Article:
In a Series of Letters, Neal Calls on Professional Medical Societies to Push Racial Health Equity Agenda Forward
SPRINGFIELD, MA—Today, House Ways and Means Committee Chairman Richard E. Neal (D-MA) called on the leaders of the Accreditation Council for Graduate Medical Education, the American College of Cardiology, the American College of Obstetricians and Gynecologists, the American Heart Association, the American Medical Association, the American Society of Nephrology, and the American Thoracic Society to partner with the Ways and Means Committee in addressing the longstanding racial inequities in our society. The letters to the professional societies describe how racism has influenced the use of race in medicine, science, and research, and call for a new path forward where medicine considers race as a tool to measure racism, not biological differences. Neal detailed the relevant work of each professional society and asked for their perspectives on a series of questions related to their unique medical expertise.
“COVID-19 has illuminated and exacerbated longstanding racial inequities in our health care system that we must correct,” Chairman Neal said. “As clinicians, health equity scholars, and medical professional societies continue to work toward eliminating racial health inequities, the consequences to health and the perpetuation of unequal outcomes make this work more urgent than ever. We must redouble our efforts. I look forward to the leadership of professional societies, who have been strong partners of government, to push this racial health equity agenda forward.”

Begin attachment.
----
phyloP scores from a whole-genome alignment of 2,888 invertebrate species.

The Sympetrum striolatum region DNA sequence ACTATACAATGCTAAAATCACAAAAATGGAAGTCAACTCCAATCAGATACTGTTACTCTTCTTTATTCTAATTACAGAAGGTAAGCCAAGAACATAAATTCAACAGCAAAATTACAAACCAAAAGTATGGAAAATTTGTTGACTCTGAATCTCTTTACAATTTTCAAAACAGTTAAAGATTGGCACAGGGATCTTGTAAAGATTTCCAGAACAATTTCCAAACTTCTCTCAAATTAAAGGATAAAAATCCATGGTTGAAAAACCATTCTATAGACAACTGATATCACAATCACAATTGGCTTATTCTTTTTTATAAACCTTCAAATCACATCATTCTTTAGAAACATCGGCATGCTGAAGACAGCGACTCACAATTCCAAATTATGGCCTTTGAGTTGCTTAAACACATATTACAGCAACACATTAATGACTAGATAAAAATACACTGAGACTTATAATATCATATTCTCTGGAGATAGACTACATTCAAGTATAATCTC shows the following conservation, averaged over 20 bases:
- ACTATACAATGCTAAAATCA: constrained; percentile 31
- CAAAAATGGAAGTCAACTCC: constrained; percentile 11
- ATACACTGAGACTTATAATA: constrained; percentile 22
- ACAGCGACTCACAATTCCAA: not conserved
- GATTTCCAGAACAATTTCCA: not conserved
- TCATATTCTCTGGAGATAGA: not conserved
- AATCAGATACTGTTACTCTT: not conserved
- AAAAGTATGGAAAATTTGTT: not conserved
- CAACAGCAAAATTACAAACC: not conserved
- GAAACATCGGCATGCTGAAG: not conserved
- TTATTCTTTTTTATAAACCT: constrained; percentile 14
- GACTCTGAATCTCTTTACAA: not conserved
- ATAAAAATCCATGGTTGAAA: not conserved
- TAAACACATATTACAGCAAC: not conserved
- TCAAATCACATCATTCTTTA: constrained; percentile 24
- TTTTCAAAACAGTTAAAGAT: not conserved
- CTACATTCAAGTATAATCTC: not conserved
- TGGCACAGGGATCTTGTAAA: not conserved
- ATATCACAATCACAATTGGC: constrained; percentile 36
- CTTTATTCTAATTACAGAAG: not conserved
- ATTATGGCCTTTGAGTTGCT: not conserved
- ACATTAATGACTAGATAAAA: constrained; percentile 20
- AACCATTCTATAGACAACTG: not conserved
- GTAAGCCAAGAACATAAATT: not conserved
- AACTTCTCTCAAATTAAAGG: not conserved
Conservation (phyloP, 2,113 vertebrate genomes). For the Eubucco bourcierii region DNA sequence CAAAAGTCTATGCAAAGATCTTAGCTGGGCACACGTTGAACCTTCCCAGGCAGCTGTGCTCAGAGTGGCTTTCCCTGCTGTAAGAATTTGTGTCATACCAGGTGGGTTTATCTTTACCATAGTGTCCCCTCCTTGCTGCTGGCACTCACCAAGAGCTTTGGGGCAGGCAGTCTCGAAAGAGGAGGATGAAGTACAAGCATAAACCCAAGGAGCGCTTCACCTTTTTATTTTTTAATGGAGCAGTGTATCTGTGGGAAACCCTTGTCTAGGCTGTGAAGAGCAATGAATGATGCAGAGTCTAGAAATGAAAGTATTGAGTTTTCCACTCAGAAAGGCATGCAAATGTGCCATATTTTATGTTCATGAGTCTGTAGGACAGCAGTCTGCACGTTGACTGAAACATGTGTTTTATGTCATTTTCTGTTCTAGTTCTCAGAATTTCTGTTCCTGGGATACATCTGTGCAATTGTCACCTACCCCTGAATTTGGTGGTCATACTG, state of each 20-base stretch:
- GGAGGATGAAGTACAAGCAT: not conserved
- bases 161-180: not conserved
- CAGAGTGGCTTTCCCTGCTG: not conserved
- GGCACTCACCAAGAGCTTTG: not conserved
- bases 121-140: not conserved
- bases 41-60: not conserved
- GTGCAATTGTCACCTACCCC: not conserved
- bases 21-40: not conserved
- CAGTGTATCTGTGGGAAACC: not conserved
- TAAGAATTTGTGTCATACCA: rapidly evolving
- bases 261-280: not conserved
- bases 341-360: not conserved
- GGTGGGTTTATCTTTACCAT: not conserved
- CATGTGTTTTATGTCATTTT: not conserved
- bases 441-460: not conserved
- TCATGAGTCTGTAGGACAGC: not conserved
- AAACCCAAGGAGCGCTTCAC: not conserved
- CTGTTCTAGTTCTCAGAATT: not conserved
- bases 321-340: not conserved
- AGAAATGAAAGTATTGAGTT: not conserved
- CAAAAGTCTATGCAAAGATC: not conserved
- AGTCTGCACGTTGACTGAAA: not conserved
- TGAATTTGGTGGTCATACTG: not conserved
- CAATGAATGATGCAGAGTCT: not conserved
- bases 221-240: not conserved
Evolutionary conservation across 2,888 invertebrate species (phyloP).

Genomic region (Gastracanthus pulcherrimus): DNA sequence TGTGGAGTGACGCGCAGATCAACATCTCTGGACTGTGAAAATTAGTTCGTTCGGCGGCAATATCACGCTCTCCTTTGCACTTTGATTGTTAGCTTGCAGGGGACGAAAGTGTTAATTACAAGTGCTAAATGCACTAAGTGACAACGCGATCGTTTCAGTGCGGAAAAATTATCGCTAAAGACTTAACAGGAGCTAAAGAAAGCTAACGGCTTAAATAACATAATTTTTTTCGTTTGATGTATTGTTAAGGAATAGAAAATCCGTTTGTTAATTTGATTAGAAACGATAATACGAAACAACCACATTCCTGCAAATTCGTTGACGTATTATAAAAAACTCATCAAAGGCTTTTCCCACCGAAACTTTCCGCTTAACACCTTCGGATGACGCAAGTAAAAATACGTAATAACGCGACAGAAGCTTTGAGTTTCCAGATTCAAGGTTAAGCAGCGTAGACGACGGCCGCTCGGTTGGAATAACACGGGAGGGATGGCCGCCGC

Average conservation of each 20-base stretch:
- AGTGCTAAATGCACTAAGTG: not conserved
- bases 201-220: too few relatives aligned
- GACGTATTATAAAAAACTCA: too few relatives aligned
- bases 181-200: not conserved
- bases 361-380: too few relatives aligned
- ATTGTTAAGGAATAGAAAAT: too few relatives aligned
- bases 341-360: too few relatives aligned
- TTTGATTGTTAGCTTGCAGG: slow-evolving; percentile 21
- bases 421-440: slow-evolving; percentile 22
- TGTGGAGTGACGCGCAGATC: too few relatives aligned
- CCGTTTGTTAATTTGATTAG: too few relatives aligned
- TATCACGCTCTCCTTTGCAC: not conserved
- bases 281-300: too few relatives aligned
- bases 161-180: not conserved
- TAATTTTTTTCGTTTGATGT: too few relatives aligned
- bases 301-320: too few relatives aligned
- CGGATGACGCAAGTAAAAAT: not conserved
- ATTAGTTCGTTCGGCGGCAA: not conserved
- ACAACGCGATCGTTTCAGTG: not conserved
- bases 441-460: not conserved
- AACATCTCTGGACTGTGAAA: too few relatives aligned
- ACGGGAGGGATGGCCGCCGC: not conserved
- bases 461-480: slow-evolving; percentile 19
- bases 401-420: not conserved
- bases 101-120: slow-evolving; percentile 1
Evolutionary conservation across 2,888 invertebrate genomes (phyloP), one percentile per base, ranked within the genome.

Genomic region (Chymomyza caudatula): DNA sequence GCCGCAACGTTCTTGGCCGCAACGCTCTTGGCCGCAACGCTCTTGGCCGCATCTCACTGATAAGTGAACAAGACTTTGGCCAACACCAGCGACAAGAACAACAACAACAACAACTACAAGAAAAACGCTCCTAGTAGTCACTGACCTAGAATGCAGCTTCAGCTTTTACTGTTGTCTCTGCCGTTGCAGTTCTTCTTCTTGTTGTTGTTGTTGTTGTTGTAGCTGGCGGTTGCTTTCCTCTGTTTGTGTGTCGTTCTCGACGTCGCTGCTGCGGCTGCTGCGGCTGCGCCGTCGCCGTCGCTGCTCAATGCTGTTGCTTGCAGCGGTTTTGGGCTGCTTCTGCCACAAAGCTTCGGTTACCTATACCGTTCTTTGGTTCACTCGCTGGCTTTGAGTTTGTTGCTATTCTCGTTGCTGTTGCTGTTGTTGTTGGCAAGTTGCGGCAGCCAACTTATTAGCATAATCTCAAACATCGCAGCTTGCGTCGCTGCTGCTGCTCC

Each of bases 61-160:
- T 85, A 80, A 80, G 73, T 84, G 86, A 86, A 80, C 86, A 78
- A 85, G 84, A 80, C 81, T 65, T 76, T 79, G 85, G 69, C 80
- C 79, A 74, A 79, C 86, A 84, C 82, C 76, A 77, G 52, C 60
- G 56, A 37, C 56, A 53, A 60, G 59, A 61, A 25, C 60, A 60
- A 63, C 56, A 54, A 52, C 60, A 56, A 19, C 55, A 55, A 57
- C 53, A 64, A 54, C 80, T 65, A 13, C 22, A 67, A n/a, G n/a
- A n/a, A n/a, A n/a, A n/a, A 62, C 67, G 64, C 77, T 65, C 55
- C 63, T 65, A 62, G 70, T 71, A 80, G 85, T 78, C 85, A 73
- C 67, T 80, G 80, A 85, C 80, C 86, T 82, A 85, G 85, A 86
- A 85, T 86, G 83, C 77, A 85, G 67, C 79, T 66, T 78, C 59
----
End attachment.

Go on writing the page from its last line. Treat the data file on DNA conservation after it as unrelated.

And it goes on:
In the letters, Neal wrote: “The United States (U.S.) has some of the most dramatic racial health inequities in the world despite its overall wealth and modern health care and research systems. I am deeply concerned about the research findings published in The New England Journal of Medicine (NEJM) on June 17, 2020 that demonstrated racial bias in tools used by physicians and other providers to make clinical decisions…Medical professional societies should take a clear stand against the misuse of race and ethnicity in clinical algorithms and issue new guidance to correct this practice.”
Read the letter to the Accreditation Council for Graduate Medical Education HERE.
Read the letter to the American College of Cardiology HERE.
Read the letter to the American College of Obstetricians and Gynecologists HERE.
Read the letter to the American Heart Association HERE.
Read the letter to the American Medical Association HERE.
Read the letter to the American Society of Nephrology HERE.
Read the letter to the American Thoracic Society HERE.